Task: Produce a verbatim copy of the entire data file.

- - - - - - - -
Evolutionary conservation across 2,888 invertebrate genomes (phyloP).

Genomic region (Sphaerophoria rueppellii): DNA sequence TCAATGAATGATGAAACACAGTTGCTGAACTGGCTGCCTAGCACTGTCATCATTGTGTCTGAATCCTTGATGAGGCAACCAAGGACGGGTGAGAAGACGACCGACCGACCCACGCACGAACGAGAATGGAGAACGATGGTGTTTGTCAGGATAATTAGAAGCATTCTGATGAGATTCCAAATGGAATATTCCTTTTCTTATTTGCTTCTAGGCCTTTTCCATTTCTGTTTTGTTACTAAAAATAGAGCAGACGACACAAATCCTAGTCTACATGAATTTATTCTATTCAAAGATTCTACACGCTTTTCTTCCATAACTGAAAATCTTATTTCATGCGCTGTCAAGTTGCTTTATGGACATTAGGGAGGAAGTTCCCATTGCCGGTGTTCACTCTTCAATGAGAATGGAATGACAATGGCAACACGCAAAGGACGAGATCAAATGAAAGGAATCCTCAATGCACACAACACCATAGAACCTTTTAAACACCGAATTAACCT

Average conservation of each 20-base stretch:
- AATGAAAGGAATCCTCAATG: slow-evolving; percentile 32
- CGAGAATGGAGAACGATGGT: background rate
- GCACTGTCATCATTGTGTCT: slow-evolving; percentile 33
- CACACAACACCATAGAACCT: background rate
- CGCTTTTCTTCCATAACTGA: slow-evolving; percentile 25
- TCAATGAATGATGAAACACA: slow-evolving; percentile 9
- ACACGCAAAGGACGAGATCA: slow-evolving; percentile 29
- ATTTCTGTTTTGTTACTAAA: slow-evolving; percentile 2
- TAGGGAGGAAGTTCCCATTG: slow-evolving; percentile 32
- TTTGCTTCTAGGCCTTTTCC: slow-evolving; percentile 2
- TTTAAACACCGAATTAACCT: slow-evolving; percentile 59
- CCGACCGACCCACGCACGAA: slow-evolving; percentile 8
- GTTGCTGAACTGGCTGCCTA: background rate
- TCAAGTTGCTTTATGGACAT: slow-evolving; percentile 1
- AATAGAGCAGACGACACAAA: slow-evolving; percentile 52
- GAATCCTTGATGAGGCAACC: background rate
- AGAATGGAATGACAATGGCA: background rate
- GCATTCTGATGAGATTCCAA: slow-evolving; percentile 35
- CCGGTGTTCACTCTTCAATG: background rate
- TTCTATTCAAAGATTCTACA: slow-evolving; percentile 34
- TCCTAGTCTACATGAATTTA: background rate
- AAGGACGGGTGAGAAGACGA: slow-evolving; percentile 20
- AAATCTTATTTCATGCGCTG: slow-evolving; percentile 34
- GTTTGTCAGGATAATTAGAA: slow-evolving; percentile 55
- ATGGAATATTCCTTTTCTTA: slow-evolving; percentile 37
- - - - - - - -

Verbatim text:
Evolutionary conservation across 2,888 invertebrate genomes (phyloP).

Genomic region (Sphaerophoria rueppellii): DNA sequence TCAATGAATGATGAAACACAGTTGCTGAACTGGCTGCCTAGCACTGTCATCATTGTGTCTGAATCCTTGATGAGGCAACCAAGGACGGGTGAGAAGACGACCGACCGACCCACGCACGAACGAGAATGGAGAACGATGGTGTTTGTCAGGATAATTAGAAGCATTCTGATGAGATTCCAAATGGAATATTCCTTTTCTTATTTGCTTCTAGGCCTTTTCCATTTCTGTTTTGTTACTAAAAATAGAGCAGACGACACAAATCCTAGTCTACATGAATTTATTCTATTCAAAGATTCTACACGCTTTTCTTCCATAACTGAAAATCTTATTTCATGCGCTGTCAAGTTGCTTTATGGACATTAGGGAGGAAGTTCCCATTGCCGGTGTTCACTCTTCAATGAGAATGGAATGACAATGGCAACACGCAAAGGACGAGATCAAATGAAAGGAATCCTCAATGCACACAACACCATAGAACCTTTTAAACACCGAATTAACCT

Average conservation of each 20-base stretch:
- AATGAAAGGAATCCTCAATG: slow-evolving; percentile 32
- CGAGAATGGAGAACGATGGT: background rate
- GCACTGTCATCATTGTGTCT: slow-evolving; percentile 33
- CACACAACACCATAGAACCT: background rate
- CGCTTTTCTTCCATAACTGA: slow-evolving; percentile 25
- TCAATGAATGATGAAACACA: slow-evolving; percentile 9
- ACACGCAAAGGACGAGATCA: slow-evolving; percentile 29
- ATTTCTGTTTTGTTACTAAA: slow-evolving; percentile 2
- TAGGGAGGAAGTTCCCATTG: slow-evolving; percentile 32
- TTTGCTTCTAGGCCTTTTCC: slow-evolving; percentile 2
- TTTAAACACCGAATTAACCT: slow-evolving; percentile 59
- CCGACCGACCCACGCACGAA: slow-evolving; percentile 8
- GTTGCTGAACTGGCTGCCTA: background rate
- TCAAGTTGCTTTATGGACAT: slow-evolving; percentile 1
- AATAGAGCAGACGACACAAA: slow-evolving; percentile 52
- GAATCCTTGATGAGGCAACC: background rate
- AGAATGGAATGACAATGGCA: background rate
- GCATTCTGATGAGATTCCAA: slow-evolving; percentile 35
- CCGGTGTTCACTCTTCAATG: background rate
- TTCTATTCAAAGATTCTACA: slow-evolving; percentile 34
- TCCTAGTCTACATGAATTTA: background rate
- AAGGACGGGTGAGAAGACGA: slow-evolving; percentile 20
- AAATCTTATTTCATGCGCTG: slow-evolving; percentile 34
- GTTTGTCAGGATAATTAGAA: slow-evolving; percentile 55
- ATGGAATATTCCTTTTCTTA: slow-evolving; percentile 37